For their part the Japanese attacks on trade were mainly from submarines. There was however occasional surface ship forays and of course air attacks in South East Asian and SW Pacific waters. Japanese submarines operated as far as South Australia. The effectiveness of these forays was mitigated in part by the poor quality of Japanese mines. Their most notable action was their attack on Sydney Harbour. The Sydney defences, conceived in the late 1920s, while still not fully installed were sufficient, with a dose of luck, to counter the midget submarine attack.

As in World War II convoying was to prove very effective. Not just in the Atlantic but in the Australia station and the Pacific where it was applied. To give a feel for this local effort over 250 convoys were staged on the Australian east coast.

As their performance and range increased aircraft became a major weapon in the protection of trade. Both land based and ship based aircraft could detect, suppress and engage both air, surface and sub-surface threats to shipping.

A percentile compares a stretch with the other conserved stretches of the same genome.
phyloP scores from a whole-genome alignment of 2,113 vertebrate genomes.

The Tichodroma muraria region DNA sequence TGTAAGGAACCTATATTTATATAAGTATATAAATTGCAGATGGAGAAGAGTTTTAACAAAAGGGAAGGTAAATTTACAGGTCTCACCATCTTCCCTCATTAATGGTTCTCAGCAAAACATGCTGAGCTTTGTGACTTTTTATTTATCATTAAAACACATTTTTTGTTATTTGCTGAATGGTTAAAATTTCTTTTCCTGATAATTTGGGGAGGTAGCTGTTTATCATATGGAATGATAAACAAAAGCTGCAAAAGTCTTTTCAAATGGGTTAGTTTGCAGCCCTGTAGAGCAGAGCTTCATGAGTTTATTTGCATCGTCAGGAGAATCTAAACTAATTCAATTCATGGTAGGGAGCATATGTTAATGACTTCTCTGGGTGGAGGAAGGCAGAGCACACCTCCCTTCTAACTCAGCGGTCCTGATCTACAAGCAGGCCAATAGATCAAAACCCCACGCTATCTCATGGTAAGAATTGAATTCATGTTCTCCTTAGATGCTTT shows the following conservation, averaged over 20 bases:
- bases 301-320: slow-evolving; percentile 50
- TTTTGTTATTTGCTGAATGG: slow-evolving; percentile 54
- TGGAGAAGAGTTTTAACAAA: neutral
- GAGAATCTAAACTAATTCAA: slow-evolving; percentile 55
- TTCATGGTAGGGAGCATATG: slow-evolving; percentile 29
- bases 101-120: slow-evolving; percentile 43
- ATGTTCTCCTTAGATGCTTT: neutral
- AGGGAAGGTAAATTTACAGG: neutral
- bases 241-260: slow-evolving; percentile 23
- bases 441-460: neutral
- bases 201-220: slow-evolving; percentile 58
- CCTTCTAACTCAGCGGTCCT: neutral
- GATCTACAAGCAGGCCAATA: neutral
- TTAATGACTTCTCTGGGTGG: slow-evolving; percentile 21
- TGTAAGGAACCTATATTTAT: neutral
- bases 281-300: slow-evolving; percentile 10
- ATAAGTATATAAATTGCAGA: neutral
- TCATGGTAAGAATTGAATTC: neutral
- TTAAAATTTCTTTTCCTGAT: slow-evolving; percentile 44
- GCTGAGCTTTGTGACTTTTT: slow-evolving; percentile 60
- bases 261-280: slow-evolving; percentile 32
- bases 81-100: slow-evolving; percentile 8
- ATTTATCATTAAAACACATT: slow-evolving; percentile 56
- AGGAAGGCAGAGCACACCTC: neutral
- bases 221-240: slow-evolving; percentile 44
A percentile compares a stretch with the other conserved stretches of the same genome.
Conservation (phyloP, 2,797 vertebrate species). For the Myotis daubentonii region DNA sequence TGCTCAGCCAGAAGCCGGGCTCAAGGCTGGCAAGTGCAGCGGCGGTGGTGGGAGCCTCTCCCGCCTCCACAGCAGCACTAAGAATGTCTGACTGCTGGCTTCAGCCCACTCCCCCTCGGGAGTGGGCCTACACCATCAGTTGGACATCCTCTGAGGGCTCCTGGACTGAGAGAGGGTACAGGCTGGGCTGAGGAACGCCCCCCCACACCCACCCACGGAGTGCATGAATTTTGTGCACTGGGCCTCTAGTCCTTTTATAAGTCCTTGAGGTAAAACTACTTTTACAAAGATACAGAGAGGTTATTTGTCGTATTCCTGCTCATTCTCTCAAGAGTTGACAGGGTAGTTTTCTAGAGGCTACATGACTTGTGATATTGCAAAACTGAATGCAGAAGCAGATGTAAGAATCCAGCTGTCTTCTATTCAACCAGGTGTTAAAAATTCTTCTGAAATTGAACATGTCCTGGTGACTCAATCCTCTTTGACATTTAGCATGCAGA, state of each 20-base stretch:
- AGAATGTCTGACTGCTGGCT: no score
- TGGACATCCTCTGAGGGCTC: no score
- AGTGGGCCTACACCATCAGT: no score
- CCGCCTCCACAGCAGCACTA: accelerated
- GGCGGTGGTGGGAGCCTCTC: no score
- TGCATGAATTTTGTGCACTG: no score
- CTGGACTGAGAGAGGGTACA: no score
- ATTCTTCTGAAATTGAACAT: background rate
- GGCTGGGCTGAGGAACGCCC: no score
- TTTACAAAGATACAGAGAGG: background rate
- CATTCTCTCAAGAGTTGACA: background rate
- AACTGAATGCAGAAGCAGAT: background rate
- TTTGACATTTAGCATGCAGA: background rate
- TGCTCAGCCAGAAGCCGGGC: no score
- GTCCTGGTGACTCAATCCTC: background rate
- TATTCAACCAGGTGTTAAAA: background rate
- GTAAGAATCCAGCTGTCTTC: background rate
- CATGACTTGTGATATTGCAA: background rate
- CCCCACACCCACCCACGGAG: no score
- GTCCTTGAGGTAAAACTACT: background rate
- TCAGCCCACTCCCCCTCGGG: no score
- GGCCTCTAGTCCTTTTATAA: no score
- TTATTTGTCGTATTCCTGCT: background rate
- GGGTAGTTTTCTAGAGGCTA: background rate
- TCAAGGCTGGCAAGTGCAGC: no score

Cold War

In the Cold War Australia and her Allies were energized by the growing and potent Russian submarine threat. Her submarines were fast and armed both with torpedoes, mines and anti-ship missiles. This posed both an underwater and above water threat for merchant shipping and escorts. The Russian challenge of quiet and fast submarines as well as a growing array of missile armed aircraft and ships forced Western navies to respond with specialist anti-submarine and anti-air escorts.

During the 1960s and 70s the Australia directed considerable resources to these threats and the indigenous Ikara anti-submarine missile, the Mulloka sonar and the Barra sonobuoy were shining examples of this effort.